A part of the rich traditions of southern Sri Lanka.
Sri Lanka is home to many rich cultural traditions of dance, which have been intrinsically woven into the fabric of the lives of the villagers.
The people of ancient Sri Lanka regarded dance as being the best way by which to appease the gods, and used many ritualistic dances to save themselves from natural adversities like sickness. The dances of the South are one such case in point. Popularly known as Ruhuna or Low Country dances, they differ significantly from the dance forms of other parts of the country, and are ritualistic in character and associated with folk religious beliefs. Exorcism plays an important role in the folk medical belief system of the deep South and the southern coastal belt of Sri Lanka.
All dancers wear wooden masks on their faces, some comic, others demonic. Mask and drum are inseparable in low-country dance. An example of a comic dance is the salu paliya, or Shawl Dance, which is a ritual exorcism and dance drama intrinsic to the South.
It is dynamic and energetic, performed by a dancer wearing a colourful yakka wesmuhuna or devil mask made of light wood, who engages the audience with comic action performed to the rhythmic beat of drums.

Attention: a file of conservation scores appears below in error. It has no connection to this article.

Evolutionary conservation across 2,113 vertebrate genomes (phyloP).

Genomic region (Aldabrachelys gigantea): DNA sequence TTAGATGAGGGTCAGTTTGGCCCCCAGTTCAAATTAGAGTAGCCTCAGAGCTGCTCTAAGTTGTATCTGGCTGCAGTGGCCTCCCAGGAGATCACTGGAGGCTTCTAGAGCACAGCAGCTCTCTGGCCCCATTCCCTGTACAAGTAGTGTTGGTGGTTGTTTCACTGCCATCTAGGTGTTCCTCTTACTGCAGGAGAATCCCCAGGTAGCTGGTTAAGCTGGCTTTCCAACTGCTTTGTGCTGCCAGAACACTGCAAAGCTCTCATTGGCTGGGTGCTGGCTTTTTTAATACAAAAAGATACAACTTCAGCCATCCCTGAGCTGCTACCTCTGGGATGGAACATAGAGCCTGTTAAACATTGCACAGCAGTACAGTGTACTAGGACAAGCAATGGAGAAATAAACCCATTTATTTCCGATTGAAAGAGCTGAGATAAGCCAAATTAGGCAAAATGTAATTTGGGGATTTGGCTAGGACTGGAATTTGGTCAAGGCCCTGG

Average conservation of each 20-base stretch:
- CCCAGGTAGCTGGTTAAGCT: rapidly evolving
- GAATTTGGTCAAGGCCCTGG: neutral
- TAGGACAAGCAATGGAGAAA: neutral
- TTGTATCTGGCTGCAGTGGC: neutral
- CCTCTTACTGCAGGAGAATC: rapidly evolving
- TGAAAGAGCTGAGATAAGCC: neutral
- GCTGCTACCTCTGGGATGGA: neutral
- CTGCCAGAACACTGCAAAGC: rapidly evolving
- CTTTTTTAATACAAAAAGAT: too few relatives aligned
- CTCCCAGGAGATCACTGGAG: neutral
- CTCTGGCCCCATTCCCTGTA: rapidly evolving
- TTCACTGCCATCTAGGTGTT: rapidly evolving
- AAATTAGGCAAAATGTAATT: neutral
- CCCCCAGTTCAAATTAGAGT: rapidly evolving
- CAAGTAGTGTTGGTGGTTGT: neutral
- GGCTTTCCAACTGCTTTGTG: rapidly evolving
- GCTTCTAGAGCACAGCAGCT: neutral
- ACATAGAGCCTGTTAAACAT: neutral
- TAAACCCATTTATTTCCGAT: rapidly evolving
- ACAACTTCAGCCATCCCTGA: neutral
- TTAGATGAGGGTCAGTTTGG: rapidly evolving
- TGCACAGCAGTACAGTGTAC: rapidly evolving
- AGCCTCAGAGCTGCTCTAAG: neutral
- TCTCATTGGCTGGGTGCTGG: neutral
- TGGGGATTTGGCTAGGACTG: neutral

The funny character, complete with pot belly – very similar to the pantomime characters of the West- makes jokes that evoke much laughter. Needless to say, this is a dance that appeals widely to all audiences, both young and old.
The salu paliya is one of 18 healing rituals or sanni yakuna, based on the belief that certain sicknesses of body and mind are due to the malevolent influences of demons and can be cured by driving out the demon responsible for such affliction, through ritualistic dancing. The salu paliya is one of twelve palis or dance themes that herald the ritual for the exorcist's arrival.
Each dance pali uses some object in the ritual, from which its name is derived: in the case of the salu paliya it is the white scarf or salu draped about the shoulders of the dancer that which he weaves skillfully and gracefully through the air as he dances to the beat of the drums, in the glow of coconut oil lamps. The entire scene has a mesmeric effect. Performances commence after nightfall and continue until the early hours of morning.
Many traditional dance forms survive as entertainment along the littoral belt of the South to this date. Folk craft is one means by which traditional art forms have been preserved.
The colourful masks used in dance have become an integral part of the country's rich and ancient folk traditions, and have led to the evolution of a tradition of rural handicrafts in mask carving on the Southern coastal belt. In the traditions of the South, the exorcist was a folk artisan, a good dancer, drummer as well as adept in mask carving.
These dances, once confined to the rural areas of Sri Lanka have now won international recognition and acclaim, and are being performed on stages the world over.